A faint “satellite galaxy” 10
billion light years from Earth is the lowest-mass object ever detected at such
a distance, says University of California, Davis,
physics professor Chris Fassnacht, who aided in the satellite’s discovery.
The find, described in Nature, could help astronomers find
similar objects and confirm or reject theories about the structure of the
Theory predicts that galaxies
should be surrounded by halos of smaller, satellite blobs of mass, according to
Fassnacht. Astronomers have detected such satellites around our own galaxy, the
Milky Way, and nearby.
But they had not previously
detected the predicted satellites of more distant galaxies.
Because most of the mass of
galaxies is made up, not of stars, but of dark matter, which does not absorb or
emit light, these distant objects may be very faint or even completely dark.
The team looked for faint or
dark satellites of distant galaxies using a method called gravitational lensing.
Using the Keck II telescope at the W.M. Keck Observatory on Mauna Kea, Hawaii,
with adaptive optics, they found two galaxies aligned with each other, as
viewed from Earth.
The nearer object’s
gravitational field deflects the light from the more distant object as the
light passes through or near the other object’s gravitational field, creating a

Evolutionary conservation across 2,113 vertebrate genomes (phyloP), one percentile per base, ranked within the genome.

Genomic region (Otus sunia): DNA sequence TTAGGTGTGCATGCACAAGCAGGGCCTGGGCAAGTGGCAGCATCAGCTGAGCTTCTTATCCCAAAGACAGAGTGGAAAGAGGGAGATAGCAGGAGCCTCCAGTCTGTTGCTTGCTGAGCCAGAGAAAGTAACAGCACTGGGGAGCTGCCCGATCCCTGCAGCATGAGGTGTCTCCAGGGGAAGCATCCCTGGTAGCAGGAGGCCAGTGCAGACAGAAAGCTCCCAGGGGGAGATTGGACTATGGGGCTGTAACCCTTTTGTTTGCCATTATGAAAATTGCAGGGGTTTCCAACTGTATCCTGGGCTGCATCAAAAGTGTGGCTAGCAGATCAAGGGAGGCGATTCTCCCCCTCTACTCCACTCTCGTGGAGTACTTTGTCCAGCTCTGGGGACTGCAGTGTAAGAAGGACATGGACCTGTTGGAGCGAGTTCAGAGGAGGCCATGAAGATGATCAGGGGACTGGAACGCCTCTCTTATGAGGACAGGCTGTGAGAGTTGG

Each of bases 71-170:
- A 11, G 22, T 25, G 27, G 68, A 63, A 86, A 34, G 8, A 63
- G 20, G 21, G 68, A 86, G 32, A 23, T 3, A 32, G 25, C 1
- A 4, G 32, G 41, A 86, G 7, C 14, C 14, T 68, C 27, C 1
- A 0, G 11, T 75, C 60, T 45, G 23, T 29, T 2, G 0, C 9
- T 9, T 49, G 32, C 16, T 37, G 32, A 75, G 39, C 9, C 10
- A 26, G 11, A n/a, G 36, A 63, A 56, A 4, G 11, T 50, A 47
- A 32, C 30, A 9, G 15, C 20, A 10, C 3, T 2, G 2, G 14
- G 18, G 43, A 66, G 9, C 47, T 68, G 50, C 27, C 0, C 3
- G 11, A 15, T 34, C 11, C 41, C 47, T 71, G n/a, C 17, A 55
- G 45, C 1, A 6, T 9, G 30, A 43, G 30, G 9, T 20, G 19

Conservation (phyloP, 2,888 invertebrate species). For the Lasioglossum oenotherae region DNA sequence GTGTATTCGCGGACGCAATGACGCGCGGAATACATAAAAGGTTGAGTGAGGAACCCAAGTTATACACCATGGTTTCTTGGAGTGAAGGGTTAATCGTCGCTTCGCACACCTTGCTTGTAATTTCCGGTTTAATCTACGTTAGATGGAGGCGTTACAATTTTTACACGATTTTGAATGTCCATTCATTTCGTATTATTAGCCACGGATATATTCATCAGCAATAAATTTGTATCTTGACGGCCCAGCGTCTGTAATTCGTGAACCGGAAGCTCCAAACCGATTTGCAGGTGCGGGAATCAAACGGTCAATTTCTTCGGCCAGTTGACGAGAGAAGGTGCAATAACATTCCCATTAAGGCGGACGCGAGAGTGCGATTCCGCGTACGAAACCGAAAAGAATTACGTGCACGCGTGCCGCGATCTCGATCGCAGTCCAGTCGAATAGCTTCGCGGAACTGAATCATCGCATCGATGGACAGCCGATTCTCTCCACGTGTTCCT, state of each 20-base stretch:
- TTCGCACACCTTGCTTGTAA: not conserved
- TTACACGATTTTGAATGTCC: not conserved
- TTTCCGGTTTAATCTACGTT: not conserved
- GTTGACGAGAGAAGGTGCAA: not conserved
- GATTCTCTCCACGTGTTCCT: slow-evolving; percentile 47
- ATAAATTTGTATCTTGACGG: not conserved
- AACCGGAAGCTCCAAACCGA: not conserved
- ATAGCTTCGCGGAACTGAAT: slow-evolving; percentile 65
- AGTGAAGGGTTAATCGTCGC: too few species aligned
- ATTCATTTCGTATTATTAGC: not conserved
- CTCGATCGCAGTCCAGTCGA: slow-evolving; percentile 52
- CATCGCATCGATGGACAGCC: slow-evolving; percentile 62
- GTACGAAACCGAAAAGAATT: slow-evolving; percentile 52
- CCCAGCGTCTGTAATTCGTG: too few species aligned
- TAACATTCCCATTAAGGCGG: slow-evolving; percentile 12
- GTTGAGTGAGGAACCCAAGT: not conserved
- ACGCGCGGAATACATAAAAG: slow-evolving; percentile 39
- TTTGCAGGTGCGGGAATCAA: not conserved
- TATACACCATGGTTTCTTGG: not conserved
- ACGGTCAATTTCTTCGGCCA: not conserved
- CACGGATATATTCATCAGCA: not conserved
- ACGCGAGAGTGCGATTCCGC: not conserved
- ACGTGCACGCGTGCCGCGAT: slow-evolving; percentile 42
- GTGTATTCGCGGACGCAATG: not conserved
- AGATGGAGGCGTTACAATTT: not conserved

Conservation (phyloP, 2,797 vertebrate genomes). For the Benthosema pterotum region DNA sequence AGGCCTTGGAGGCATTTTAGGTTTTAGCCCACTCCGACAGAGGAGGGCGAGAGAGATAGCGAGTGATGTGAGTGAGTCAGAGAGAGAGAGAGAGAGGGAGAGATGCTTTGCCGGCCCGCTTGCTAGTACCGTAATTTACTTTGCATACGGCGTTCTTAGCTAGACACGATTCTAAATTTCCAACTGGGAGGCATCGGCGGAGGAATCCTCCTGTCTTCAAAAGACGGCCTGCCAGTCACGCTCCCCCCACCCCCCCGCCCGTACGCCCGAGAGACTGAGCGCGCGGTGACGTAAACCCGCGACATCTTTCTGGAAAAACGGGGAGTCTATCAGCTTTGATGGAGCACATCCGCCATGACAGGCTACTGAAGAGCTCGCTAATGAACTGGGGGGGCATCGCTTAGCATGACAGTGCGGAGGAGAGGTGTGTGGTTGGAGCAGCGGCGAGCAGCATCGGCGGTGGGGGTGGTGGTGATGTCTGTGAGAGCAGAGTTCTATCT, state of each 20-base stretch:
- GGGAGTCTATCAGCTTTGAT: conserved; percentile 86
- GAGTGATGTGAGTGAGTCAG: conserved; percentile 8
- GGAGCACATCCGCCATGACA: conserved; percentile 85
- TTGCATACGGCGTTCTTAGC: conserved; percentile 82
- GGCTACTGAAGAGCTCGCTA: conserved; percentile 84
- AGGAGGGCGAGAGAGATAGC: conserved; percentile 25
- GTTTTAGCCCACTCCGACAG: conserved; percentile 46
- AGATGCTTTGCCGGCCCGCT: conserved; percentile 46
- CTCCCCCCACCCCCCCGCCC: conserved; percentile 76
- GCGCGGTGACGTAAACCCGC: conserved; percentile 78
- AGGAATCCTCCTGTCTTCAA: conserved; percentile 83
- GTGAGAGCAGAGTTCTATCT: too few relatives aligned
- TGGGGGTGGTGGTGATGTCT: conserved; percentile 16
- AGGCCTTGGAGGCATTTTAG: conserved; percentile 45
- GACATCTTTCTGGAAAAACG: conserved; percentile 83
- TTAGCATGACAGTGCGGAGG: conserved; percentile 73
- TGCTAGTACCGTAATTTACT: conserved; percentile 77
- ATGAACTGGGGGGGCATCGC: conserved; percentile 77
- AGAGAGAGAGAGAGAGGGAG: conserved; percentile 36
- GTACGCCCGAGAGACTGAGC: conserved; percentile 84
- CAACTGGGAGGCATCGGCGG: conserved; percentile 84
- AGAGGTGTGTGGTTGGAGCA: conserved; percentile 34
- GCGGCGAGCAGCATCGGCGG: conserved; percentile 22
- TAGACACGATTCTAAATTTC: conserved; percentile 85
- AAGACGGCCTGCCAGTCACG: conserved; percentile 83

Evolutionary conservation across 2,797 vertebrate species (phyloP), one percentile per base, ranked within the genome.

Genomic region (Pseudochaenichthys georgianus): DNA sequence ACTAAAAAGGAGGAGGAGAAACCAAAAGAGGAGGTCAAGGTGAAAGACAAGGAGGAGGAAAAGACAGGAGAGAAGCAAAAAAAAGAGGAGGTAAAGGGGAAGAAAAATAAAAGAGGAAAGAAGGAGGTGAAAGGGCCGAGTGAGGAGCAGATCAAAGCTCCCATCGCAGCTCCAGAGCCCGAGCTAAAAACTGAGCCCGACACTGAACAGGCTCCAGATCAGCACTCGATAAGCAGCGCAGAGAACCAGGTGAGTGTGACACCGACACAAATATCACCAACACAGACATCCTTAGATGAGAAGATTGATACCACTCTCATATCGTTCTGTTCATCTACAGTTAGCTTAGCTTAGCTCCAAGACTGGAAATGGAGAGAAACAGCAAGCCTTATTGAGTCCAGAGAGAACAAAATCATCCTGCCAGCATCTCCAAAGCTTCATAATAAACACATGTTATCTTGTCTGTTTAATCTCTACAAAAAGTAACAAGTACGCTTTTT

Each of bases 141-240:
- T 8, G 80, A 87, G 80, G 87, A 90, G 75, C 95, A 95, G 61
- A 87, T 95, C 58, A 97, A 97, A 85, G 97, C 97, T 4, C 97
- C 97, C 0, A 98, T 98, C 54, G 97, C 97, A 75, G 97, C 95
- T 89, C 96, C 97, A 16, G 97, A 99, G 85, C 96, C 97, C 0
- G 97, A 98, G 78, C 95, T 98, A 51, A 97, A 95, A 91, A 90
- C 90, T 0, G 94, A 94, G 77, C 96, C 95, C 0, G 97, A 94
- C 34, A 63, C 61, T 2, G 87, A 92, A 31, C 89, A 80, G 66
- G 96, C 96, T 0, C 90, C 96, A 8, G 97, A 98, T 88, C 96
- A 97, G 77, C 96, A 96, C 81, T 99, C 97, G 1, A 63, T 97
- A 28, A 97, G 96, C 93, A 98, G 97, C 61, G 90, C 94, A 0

distorted image as if passed through a lens. By analyzing these distorted
images, the researchers could determine if there were any satellite galaxies clustered
around the “lens” galaxy.
Adaptive optics make constant,
tiny adjustments to the telescope mirror to compensate for the effects of the
Earth’s atmosphere. As a result, the Keck telescopes can achieve higher
resolution than the Hubble Space Telescope.
The technique can now be
applied to many more galaxies, Fassnacht said. “As we collect more objects, we
can do more precise tests of our simulations and make predictions about the
structure of the universe,” he said.
First author Simona Vegetti, a
postdoctoral researcher at the Massachusetts Institute of Technology, said: “Now we have one dark satellite, but suppose that we don’t find enough of them—then
we will have to change the properties of dark matter.
“Or, we might find as many satellites as we see in the simulations, and that
will tell us that dark matter has the properties we think it has.”